School Funding Interpretation Challenged as Arizona Legislators Cut Corporate Taxes

Last Updated: February 24, 2011

This article appeared in the February 2011 Rural Policy Matters.

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A group of school districts and the Arizona Education Association have filed a second lawsuit challenging the legislature’s interpretation of the state’s school funding law, Proposition 301. Proposition 301 requires the state to adjust funding for public schools upward each year by either 2% or the rate of inflation, whichever is lower. As was the case last year, the current budget proposal does not include an increase to the base student funding amount; instead, it only adjusts transportation costs.

The Proposal 301 phrase in question directs the Arizona Legislature to "increase the base level or other components of the revenue control limit." Language elsewhere is unclear about what is to be increased. Until last year, lawmakers had increased both the base student level and transportation.

Earlier this month Maricopa County Superior Court Judge J. Kenneth Mangum ruled that the provision was not a budget appropriation, citing an Arizona Supreme Court ruling that “a promise to make an appropriation is not an appropriation.”

School district attorneys plan to challenge the decision in the Arizona Court of Appeals. Approximately $60 million in funding for schools is at stake.

In a separate action that will likely affect school funding, the legislature passed, in a special session, a major corporate tax cut package promoted by Governor Jan Brewer as a jobs bill. The measure cuts corporate income tax rates and reduces tax rates on commercial, industrial, and agricultural properties. When fully implemented, the cuts will decrease state revenues by an estimated $538 million. Proponents claim the revenue reductions will be offset by increases in employment, while opponents charge they will mean cuts to education spending.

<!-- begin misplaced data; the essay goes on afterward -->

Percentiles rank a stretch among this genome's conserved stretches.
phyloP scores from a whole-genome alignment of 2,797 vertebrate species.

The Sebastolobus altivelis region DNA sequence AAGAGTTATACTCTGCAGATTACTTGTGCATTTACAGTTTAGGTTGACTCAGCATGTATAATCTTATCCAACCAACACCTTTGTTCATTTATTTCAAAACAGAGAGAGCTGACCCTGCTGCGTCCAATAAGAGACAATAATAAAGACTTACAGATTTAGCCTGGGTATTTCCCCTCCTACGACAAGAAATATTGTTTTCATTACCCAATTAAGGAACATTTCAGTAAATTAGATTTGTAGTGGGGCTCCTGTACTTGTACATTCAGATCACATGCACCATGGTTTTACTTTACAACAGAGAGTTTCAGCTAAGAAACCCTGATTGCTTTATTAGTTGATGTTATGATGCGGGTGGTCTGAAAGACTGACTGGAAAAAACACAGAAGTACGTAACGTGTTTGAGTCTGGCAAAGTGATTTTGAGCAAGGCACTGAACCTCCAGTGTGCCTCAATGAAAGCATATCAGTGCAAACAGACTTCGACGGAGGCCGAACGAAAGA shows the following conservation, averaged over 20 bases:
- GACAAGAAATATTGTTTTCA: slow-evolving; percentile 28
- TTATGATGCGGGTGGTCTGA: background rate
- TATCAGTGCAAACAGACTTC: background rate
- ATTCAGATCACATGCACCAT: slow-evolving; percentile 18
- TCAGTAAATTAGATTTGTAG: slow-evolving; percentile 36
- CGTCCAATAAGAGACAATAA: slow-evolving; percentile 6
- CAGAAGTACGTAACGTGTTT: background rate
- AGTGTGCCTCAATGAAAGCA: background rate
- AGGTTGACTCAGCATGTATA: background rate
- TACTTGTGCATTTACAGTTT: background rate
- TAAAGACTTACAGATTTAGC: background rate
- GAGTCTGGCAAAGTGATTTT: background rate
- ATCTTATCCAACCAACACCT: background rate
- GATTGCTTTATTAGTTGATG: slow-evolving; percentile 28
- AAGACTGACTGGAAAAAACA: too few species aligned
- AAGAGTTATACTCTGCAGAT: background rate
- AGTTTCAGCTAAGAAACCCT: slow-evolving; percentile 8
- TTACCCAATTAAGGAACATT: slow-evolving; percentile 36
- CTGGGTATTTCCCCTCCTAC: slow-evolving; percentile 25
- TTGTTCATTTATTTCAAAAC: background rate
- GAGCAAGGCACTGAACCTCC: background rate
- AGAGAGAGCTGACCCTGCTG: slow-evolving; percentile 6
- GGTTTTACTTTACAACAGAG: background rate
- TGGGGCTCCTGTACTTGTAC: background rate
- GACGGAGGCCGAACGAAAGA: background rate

It is expected that taxes on homes will increase in order make up some of the losses to local school revenue resulting from corporate property tax reductions. But lawmakers have said that property tax rebates to homeowners that are currently provided by the state will also increase.

Currently homeowners automatically get a Homeowners Rebate for up to $600 a year. Under the new provision, homeowners will have to file an affidavit stating the house is a primary residence in order to receive the rebate.

Voting on the measure was largely along partisan lines, with Democrats questioning the supply-side economics theory that cutting taxes would create jobs and Republicans calling the tax cuts an economic recovery measure.

Arizona currently ranks 49th in per-pupil spending.

Read more:

Coverage on the funding lawsuit:

Coverage on the tax cuts:

Commentary on the impact of expected tax cuts on rural schools:

Read more from the February 2011 Rural Policy Matters.